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Guenther: Pelini's impact goes beyond wins and losses

Guenther: Pelini's impact goes beyond wins and losses

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Nebraska head coach Bo Pelini fist bumps tight end David Sutton (86) while the team warmed up before the game against Penn State on Nov. 23 at Beaver Stadium.

There's sure never a dull moment over at Memorial Stadium on any given gameday.

Nebraska came into the game with some momentum after going on the road a week ago and beating a physical Penn State team. This week, another physical run-oriented team in Iowa was on the docket for the Huskers.

And it wasn't pretty.

Glancing at the box score and the 38-17 final, it would appear as if Nebraska's defense got drubbed. However, upon further examination, the NU defense actually played pretty good. The Huskers held Iowa to just 281 total yards of offense. Bruising running back Mark Weisman rushed for just 72 yards with two scores on 24 carries -- a meager 3.0 yards per carry.

So what happened?

Nothing out of the ordinary -- turnovers, bad special teams and a decimated offense.

Ron Kellogg III threw two early interceptions, and Ameer Abdullah fumbled. Iowa downed a punt at the Nebraska 1-yard line, and Jordan Westerkamp called for a fair catch on another at the 3-yard line.

"Starting right away with those two early turnovers, we put our defense in a pretty bad spot," left tackle Jeremiah Sirles said. "You don't want to start a game like that. That's just been something that's happening to us. It's almost become who we are, and that really sucks."

In many ways, this Iowa game was a perfect microcosm for the entire 2013 Husker season.

Early struggles with turnovers and field position plagued NU Friday, much like the way the Huskers stumbled out of the gate to begin the year and have been plagued by turnover woes all season.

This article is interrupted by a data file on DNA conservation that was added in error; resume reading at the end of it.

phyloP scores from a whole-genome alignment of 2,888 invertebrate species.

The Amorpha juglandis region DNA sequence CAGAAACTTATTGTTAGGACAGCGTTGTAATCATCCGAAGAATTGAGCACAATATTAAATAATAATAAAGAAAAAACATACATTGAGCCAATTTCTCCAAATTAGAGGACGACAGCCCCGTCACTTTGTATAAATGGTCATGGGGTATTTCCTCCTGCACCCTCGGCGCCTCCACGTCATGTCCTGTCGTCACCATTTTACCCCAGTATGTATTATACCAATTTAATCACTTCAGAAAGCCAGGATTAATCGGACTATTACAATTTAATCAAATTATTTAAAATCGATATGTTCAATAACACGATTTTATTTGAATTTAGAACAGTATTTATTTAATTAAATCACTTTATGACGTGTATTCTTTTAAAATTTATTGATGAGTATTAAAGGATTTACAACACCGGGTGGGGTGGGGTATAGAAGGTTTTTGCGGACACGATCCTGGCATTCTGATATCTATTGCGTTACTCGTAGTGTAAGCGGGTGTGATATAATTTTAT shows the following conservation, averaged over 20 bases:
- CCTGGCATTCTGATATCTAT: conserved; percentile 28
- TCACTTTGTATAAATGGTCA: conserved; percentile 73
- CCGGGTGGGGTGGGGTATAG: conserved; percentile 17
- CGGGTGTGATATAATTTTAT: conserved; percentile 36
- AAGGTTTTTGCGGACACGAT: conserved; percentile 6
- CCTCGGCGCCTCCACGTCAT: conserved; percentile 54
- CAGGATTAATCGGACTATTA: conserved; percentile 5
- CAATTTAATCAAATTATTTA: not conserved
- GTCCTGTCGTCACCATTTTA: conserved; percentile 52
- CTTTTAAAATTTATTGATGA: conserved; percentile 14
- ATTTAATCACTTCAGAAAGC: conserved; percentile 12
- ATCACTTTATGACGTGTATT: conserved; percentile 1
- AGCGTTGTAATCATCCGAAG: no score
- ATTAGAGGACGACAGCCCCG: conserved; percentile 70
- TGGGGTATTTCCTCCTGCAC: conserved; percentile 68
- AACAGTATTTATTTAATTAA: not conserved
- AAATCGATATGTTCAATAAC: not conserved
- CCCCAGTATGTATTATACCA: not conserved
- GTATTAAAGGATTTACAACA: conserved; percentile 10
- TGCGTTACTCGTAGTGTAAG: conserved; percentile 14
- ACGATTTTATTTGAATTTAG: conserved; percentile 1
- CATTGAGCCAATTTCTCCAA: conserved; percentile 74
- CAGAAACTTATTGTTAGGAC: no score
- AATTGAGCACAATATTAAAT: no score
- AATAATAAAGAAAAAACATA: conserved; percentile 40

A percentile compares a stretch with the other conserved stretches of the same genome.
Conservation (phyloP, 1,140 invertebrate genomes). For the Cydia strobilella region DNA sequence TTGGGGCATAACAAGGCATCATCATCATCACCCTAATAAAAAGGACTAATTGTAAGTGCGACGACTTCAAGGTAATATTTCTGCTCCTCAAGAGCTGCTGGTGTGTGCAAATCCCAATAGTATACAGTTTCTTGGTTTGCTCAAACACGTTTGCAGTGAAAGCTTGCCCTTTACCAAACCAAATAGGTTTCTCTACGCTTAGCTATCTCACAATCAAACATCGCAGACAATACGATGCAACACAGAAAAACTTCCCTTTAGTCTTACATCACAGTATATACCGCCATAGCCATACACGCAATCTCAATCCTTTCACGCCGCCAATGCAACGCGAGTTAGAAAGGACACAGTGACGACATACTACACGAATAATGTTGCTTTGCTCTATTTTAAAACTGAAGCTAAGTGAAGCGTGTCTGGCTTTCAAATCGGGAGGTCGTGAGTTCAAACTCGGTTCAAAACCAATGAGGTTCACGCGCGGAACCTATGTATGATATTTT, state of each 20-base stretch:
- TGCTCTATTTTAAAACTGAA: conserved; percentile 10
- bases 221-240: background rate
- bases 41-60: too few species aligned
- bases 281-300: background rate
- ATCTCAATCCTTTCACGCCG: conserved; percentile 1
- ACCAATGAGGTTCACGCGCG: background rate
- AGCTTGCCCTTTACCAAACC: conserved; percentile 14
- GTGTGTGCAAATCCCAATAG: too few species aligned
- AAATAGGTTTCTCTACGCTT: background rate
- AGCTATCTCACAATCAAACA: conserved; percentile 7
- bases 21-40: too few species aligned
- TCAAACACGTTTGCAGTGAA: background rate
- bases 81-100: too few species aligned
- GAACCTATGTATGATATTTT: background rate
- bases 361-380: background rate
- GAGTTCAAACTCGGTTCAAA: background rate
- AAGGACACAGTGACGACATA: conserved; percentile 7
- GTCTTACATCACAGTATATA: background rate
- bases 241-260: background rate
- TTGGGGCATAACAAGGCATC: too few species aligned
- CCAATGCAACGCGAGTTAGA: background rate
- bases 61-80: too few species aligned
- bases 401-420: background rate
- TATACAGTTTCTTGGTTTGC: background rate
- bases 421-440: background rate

Then Nebraska responded at the end of the first half and beginning of the second with 10 straight points, cutting the Iowa lead to four. Kind of reminiscent of when NU looked to find its stride with dominant wins over Illinois and Purdue in October.

After Abdullah found the end zone early in the third quarter, again cutting the Iowa lead to just four, Nebraska self-destructed with back-to-back penalties. The first flag, a very suspect pass interference call on Zaire Anderson down the sideline on third down, caused Bo Pelini to erupt on the sideline and draw an unsportsmanlike conduct penalty for nearly hitting the official with his hat during his tirade.

Reminds me of the suspicious release of the profanity-laden Pelini audio tape right after the UCLA loss.

Then came the injuries. Throughout the season, Nebraska has lost its senior starter at quarterback, an All-American offensive linemen along with four other starters along that line, its top tight end and its top slot receiver.

And that's just on the offensive side of the ball.

Against Iowa, the injury bug struck again. Abdullah went down not once, but twice. Avery Moss, Taariq Allen, Sirles and Kellogg III all went down as well.

"It's been incredible what we've gone through," Pelini said. "I told those kids in there who were hurting, 'You don't have to apologize to anybody. You've got to walk out there with your head held high.'"

This Nebraska football team appears to be in neutral, if not in reverse after Friday's display.

But it's about more than winning. Right?

It seems that first-year Athletic Director Shawn Eichorst would agree, as he released a statement in support of Pelini Saturday morning. It's his policy to not comment on coaches until after the season when they can fully be evaluated, leading to widespread speculation on Pelini's job status.